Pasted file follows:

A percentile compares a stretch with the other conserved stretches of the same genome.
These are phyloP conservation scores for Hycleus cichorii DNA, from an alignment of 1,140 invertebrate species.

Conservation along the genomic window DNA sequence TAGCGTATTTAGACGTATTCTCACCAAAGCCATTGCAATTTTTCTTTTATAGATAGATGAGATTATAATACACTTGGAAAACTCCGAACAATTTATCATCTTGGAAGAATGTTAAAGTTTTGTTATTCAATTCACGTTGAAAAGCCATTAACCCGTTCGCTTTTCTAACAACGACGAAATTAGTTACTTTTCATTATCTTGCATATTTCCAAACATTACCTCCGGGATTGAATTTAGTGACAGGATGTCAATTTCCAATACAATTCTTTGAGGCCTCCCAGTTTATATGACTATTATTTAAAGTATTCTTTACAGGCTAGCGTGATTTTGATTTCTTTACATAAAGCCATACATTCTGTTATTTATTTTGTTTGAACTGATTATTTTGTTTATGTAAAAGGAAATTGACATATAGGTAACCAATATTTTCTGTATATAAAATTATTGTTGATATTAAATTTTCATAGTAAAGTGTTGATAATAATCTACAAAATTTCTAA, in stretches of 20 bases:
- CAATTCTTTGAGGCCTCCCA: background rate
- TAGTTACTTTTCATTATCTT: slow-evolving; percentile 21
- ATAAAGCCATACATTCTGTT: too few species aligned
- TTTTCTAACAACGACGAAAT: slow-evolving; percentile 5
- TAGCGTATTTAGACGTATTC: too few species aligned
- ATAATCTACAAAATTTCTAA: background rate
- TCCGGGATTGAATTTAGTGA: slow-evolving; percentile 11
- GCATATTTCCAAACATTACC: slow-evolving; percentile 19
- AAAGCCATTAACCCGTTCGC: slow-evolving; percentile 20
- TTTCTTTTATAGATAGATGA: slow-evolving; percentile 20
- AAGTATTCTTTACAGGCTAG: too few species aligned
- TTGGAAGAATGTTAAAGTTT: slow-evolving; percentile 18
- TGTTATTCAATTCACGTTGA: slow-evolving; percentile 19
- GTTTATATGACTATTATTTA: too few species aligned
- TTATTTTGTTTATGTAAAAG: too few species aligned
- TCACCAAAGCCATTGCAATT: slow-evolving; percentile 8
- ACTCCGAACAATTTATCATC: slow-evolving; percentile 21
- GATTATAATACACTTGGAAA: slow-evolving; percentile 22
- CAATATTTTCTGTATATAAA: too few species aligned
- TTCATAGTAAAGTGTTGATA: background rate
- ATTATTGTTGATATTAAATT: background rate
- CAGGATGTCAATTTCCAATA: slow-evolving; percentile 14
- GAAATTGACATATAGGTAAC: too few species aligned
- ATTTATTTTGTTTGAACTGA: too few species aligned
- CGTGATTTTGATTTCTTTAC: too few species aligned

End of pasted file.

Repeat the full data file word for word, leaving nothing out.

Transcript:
A percentile compares a stretch with the other conserved stretches of the same genome.
These are phyloP conservation scores for Hycleus cichorii DNA, from an alignment of 1,140 invertebrate species.

Conservation along the genomic window DNA sequence TAGCGTATTTAGACGTATTCTCACCAAAGCCATTGCAATTTTTCTTTTATAGATAGATGAGATTATAATACACTTGGAAAACTCCGAACAATTTATCATCTTGGAAGAATGTTAAAGTTTTGTTATTCAATTCACGTTGAAAAGCCATTAACCCGTTCGCTTTTCTAACAACGACGAAATTAGTTACTTTTCATTATCTTGCATATTTCCAAACATTACCTCCGGGATTGAATTTAGTGACAGGATGTCAATTTCCAATACAATTCTTTGAGGCCTCCCAGTTTATATGACTATTATTTAAAGTATTCTTTACAGGCTAGCGTGATTTTGATTTCTTTACATAAAGCCATACATTCTGTTATTTATTTTGTTTGAACTGATTATTTTGTTTATGTAAAAGGAAATTGACATATAGGTAACCAATATTTTCTGTATATAAAATTATTGTTGATATTAAATTTTCATAGTAAAGTGTTGATAATAATCTACAAAATTTCTAA, in stretches of 20 bases:
- CAATTCTTTGAGGCCTCCCA: background rate
- TAGTTACTTTTCATTATCTT: slow-evolving; percentile 21
- ATAAAGCCATACATTCTGTT: too few species aligned
- TTTTCTAACAACGACGAAAT: slow-evolving; percentile 5
- TAGCGTATTTAGACGTATTC: too few species aligned
- ATAATCTACAAAATTTCTAA: background rate
- TCCGGGATTGAATTTAGTGA: slow-evolving; percentile 11
- GCATATTTCCAAACATTACC: slow-evolving; percentile 19
- AAAGCCATTAACCCGTTCGC: slow-evolving; percentile 20
- TTTCTTTTATAGATAGATGA: slow-evolving; percentile 20
- AAGTATTCTTTACAGGCTAG: too few species aligned
- TTGGAAGAATGTTAAAGTTT: slow-evolving; percentile 18
- TGTTATTCAATTCACGTTGA: slow-evolving; percentile 19
- GTTTATATGACTATTATTTA: too few species aligned
- TTATTTTGTTTATGTAAAAG: too few species aligned
- TCACCAAAGCCATTGCAATT: slow-evolving; percentile 8
- ACTCCGAACAATTTATCATC: slow-evolving; percentile 21
- GATTATAATACACTTGGAAA: slow-evolving; percentile 22
- CAATATTTTCTGTATATAAA: too few species aligned
- TTCATAGTAAAGTGTTGATA: background rate
- ATTATTGTTGATATTAAATT: background rate
- CAGGATGTCAATTTCCAATA: slow-evolving; percentile 14
- GAAATTGACATATAGGTAAC: too few species aligned
- ATTTATTTTGTTTGAACTGA: too few species aligned
- CGTGATTTTGATTTCTTTAC: too few species aligned